Fungal Nails

 What is a  Fungal Nail?

Onychomycosis, also known as a fungal nail infection, is an infection of the finger or toenail caused by a fungus. It is a common condition that causes nails to thicken, discolor or become brittle and crumbly. It can occur to almost any finger or toe. 

How do you know if you have a Fungal Nail?

If you have a fungus infection in your nails, you may notice the nail becoming thick, brittle, and discolored (white, yellow, or brown). It may also become distorted in shape or separate from the nail bed. You may also notice a bad odor coming from your nail.

Symptoms of a Fungal Nail?

  • Discoloration of the nail, usually yellow-brown or green-brown 
  • Thickening and/or crumbling of the nail 
  • White or Yellow Streaks or Spots on the nail 
  • Brittle, crumbly or ragged nail edges 
  • Pain or discomfort underneath the nail 
  • Foul odor coming from the toe or fingernail 
  • Nail separation from the nail bed
  • Changes in the nail's shape
  • Pits or chips in the nail
  • Discomfort or pain in the affected area

What Causes a Fungal Nail to Develop? 

Fungi that thrive in warm, moist environments cause fungal nail infections. These fungi can spread from person to person or be picked up from contaminated surfaces such as shower floors or towel racks. Other causes may include the following: 

  • Poor hygiene: Not properly cleaning and drying the feet can make it easier for a fungal infection to take hold 
  • Minor nail or skin injuries: Fungal infections can enter through a small cut or scrape on the foot or toenail 
  • Excessive moisture: Wearing sweaty socks and shoes, or using public showers or swimming pools, can create a humid environment perfect for fungal growth 
  • Reduced immunity: People with weakened immune systems are more at risk of fungal nail infections 
  • Weakened nails: Trauma or vitamin deficiencies can cause weakened nails, making them more susceptible to fungal infections 
  • Family history: You may be more prone to get a fungal nail infection if someone in your family has had one.
  • People who have poor circulation in their feet or a weakened immune system are more likely to develop fungal nail infections
  • Wearing shoes or socks that allow moisture to build up 
  • Not drying feet completely after swimming or not cleaning the feet properly. 
  • Trauma 
  • Hormonal changes
  • Not washing hands after coming in contact with contaminated surfaces can also increase the risk of developing a fungal nail infection

How to Treat a Fungal Nail 

 Treating a fungal nail infection usually involves taking antifungal medications. These can be taken by mouth or applied directly to the affected nail. Over-the-counter medications, such as terbinafine or clotrimazole, are sometimes used to treat mild infections. 

(Note: Consult with your podiatrist)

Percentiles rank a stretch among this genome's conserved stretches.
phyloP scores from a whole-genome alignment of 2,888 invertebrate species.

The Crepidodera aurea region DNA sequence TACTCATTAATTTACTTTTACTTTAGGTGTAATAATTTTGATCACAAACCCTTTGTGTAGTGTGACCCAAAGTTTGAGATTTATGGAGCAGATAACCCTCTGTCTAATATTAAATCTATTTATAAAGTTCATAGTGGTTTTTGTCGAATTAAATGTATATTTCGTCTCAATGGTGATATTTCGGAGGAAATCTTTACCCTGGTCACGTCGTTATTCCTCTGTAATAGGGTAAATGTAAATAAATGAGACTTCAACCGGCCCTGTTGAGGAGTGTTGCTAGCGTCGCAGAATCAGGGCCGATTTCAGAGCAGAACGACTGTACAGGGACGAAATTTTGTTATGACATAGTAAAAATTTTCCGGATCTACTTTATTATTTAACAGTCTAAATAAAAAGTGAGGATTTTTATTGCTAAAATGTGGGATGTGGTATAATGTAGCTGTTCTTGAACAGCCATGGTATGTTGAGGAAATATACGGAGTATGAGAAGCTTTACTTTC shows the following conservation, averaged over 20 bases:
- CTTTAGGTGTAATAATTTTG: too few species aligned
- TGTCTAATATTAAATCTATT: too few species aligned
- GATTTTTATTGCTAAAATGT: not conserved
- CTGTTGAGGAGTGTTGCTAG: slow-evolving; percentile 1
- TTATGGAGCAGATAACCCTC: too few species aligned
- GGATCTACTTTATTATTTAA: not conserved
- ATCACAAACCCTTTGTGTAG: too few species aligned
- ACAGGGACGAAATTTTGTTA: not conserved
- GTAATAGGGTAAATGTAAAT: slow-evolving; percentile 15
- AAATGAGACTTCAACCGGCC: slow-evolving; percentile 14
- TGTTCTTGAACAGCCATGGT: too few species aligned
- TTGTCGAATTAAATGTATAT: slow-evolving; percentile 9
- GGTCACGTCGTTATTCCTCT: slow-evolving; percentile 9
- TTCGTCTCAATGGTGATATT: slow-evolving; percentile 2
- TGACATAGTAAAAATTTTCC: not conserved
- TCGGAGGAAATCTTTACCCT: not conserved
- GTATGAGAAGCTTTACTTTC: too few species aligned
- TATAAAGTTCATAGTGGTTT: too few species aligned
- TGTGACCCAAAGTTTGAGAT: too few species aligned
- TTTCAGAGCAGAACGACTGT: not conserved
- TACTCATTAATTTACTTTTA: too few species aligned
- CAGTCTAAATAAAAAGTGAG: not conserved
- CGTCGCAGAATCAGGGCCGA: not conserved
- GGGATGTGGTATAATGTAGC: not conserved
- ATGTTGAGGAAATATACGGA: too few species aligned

Prescription-strength antifungal medications can be more effective for severe cases. The medication must be taken for several weeks or months to eliminate the infection. 

 Other treatments that can help include:

  • Keeping the nails trimmed.
  • Filing away the infected portion of the nail.
  • Applying a medicated nail lacquer.

 Your podiatrist may also recommend surgical removal of the affected part of the nail. In severe cases, lasers or other procedures may be used. 

 Tips to Prevent a Fungal Nail from Developing

  • Discard all old nail polish 
  • Stop using artificial nails 
  • Regularly washing your hands in warm water and soap
  • Keep feet clean and dry 
  • Wear protective gloves when performing housework or gardening 
  • Wear clean socks and shoes everyday 
  • Refrain from wearing tight shoes or tight hosiery 
  • Trim toenails regularly 
  • Avoid going barefoot in public spaces or moist areas like public restrooms or swimming pools.
  • Avoid sharing nail clippers and nail files 
  • Manage any medical conditions such as diabetes or psoriasis 
  • Consult a podiatrist for any signs of fungal nail infection

 At-Home Solutions for Fungal Nail Infections

  1. Tea Tree Oil: The antifungal properties of tea tree oil can aid in the fight against nail fungus. Mix tea tree oil with a carrier oil such as olive oil and apply it to the affected area. 

  2. Vinegar: Vinegar can also fight off nail fungus. Spend at least 20 minutes soaking your feet in warm water with a cup of white vinegar several times weekly.

  3. Oregano Oil: Oregano oil has antifungal properties that can help combat nail fungus and can be applied topically. 

  4. Lemon juice: Lemon juice has acidic properties that can help to kill off infection-causing fungi. You can soak your feet in warm water, lemon juice, and a few drops of tea tree oil.

  5. Oral Supplements: Oral supplements like garlic, goldenseal, and thyme have antifungal properties that help fight nail fungus. Speak to your podiatrist before attempting to use any supplements.

Planning Your Next Visit

Our team at Greenberg Podiatry in Ottawa is devoted to providing high-quality and compassionate care. We take pride in staying up-to-date on the most current treatments so our patients can continue living an active life while maintaining their physical well-being. Our goal is to treat your existing ailments and anticipate potential problems before they start. We go above and beyond typical healthcare solutions to ensure you receive the best possible service. 

Take advantage of our personalized advice by contacting Greenberg Podiatry today! A few simple steps could significantly impact your quality of life.